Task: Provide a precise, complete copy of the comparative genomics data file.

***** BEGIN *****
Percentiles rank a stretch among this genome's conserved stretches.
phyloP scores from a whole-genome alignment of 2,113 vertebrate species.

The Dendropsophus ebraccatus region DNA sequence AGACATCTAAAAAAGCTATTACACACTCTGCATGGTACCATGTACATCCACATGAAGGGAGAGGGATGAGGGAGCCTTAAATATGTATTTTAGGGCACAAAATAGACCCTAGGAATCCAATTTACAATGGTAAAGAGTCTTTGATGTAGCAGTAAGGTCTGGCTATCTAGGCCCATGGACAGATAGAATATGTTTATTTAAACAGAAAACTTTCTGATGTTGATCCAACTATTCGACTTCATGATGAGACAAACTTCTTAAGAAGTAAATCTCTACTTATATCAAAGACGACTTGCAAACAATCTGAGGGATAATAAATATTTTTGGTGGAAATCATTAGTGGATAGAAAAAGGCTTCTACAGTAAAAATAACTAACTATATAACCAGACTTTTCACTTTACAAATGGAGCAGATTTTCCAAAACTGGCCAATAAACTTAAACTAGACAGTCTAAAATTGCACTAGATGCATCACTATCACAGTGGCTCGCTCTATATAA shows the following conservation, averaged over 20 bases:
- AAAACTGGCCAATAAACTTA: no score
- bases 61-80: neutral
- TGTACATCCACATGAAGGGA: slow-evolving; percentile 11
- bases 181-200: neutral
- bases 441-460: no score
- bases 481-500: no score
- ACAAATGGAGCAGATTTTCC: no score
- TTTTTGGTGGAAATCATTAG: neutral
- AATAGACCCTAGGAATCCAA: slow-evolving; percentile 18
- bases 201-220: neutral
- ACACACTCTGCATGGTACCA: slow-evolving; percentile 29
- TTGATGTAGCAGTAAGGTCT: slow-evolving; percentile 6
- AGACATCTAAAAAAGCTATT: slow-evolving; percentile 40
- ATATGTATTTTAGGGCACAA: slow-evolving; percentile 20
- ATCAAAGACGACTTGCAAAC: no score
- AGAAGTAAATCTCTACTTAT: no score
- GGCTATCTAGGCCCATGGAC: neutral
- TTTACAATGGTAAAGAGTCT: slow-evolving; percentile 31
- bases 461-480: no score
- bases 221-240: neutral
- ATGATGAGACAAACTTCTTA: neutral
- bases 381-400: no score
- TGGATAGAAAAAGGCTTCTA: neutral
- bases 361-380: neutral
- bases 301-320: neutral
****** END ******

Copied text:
Percentiles rank a stretch among this genome's conserved stretches.
phyloP scores from a whole-genome alignment of 2,113 vertebrate species.

The Dendropsophus ebraccatus region DNA sequence AGACATCTAAAAAAGCTATTACACACTCTGCATGGTACCATGTACATCCACATGAAGGGAGAGGGATGAGGGAGCCTTAAATATGTATTTTAGGGCACAAAATAGACCCTAGGAATCCAATTTACAATGGTAAAGAGTCTTTGATGTAGCAGTAAGGTCTGGCTATCTAGGCCCATGGACAGATAGAATATGTTTATTTAAACAGAAAACTTTCTGATGTTGATCCAACTATTCGACTTCATGATGAGACAAACTTCTTAAGAAGTAAATCTCTACTTATATCAAAGACGACTTGCAAACAATCTGAGGGATAATAAATATTTTTGGTGGAAATCATTAGTGGATAGAAAAAGGCTTCTACAGTAAAAATAACTAACTATATAACCAGACTTTTCACTTTACAAATGGAGCAGATTTTCCAAAACTGGCCAATAAACTTAAACTAGACAGTCTAAAATTGCACTAGATGCATCACTATCACAGTGGCTCGCTCTATATAA shows the following conservation, averaged over 20 bases:
- AAAACTGGCCAATAAACTTA: no score
- bases 61-80: neutral
- TGTACATCCACATGAAGGGA: slow-evolving; percentile 11
- bases 181-200: neutral
- bases 441-460: no score
- bases 481-500: no score
- ACAAATGGAGCAGATTTTCC: no score
- TTTTTGGTGGAAATCATTAG: neutral
- AATAGACCCTAGGAATCCAA: slow-evolving; percentile 18
- bases 201-220: neutral
- ACACACTCTGCATGGTACCA: slow-evolving; percentile 29
- TTGATGTAGCAGTAAGGTCT: slow-evolving; percentile 6
- AGACATCTAAAAAAGCTATT: slow-evolving; percentile 40
- ATATGTATTTTAGGGCACAA: slow-evolving; percentile 20
- ATCAAAGACGACTTGCAAAC: no score
- AGAAGTAAATCTCTACTTAT: no score
- GGCTATCTAGGCCCATGGAC: neutral
- TTTACAATGGTAAAGAGTCT: slow-evolving; percentile 31
- bases 461-480: no score
- bases 221-240: neutral
- ATGATGAGACAAACTTCTTA: neutral
- bases 381-400: no score
- TGGATAGAAAAAGGCTTCTA: neutral
- bases 361-380: neutral
- bases 301-320: neutral